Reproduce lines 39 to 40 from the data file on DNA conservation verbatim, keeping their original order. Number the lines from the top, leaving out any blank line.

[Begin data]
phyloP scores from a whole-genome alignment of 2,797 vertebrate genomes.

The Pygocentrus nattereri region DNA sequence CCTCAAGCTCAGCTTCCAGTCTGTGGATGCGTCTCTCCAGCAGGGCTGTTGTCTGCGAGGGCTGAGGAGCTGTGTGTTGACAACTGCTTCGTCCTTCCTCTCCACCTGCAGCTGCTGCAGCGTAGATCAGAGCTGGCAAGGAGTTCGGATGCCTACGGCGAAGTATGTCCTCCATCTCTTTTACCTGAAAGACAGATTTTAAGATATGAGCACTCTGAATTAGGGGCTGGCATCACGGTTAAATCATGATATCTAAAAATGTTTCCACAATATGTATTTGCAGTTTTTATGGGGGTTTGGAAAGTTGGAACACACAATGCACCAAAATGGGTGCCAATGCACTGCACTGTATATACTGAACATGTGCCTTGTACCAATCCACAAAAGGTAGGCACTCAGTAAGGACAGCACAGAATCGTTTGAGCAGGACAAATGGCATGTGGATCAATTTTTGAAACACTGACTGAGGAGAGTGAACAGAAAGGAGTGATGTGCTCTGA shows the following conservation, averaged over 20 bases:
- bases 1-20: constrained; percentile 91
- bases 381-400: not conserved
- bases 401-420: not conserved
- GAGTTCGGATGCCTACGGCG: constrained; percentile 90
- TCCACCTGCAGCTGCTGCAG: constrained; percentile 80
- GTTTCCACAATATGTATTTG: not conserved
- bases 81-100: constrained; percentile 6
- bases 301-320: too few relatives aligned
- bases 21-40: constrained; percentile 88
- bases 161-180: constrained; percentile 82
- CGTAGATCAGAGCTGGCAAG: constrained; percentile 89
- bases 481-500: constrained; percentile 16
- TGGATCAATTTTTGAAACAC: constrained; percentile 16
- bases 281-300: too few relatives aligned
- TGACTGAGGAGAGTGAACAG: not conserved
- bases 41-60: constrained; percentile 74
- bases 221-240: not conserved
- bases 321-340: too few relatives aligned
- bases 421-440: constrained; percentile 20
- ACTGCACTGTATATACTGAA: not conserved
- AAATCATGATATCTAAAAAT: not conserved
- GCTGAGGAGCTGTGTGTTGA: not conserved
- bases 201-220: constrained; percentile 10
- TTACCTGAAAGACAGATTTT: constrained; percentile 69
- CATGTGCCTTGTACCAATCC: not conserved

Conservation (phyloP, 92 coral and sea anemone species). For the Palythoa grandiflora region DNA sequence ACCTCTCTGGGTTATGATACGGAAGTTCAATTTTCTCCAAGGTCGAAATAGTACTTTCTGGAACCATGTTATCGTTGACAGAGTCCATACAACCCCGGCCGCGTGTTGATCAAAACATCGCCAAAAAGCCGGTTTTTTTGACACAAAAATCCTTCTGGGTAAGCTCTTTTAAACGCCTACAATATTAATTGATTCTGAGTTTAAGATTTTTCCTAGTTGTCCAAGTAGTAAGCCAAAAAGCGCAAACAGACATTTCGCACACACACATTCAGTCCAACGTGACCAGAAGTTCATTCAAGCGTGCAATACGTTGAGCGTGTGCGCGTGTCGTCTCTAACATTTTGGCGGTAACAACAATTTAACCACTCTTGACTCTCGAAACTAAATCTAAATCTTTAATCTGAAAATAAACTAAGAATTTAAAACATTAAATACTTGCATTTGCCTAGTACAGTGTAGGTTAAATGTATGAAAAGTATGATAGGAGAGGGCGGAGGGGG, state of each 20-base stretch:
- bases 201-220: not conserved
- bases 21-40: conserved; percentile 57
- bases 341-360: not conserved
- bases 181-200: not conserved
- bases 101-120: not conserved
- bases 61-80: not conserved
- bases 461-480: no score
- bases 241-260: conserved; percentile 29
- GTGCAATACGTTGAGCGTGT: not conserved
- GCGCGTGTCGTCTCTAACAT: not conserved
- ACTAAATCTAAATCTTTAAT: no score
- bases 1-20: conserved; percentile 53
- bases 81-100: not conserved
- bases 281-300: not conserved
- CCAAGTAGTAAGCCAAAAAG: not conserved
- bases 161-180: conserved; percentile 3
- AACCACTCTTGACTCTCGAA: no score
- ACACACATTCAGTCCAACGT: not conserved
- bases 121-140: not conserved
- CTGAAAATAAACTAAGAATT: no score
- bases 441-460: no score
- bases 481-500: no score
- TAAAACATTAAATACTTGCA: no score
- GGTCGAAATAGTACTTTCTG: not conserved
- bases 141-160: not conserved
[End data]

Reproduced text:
- ACTAAATCTAAATCTTTAAT: no score
- bases 1-20: conserved; percentile 53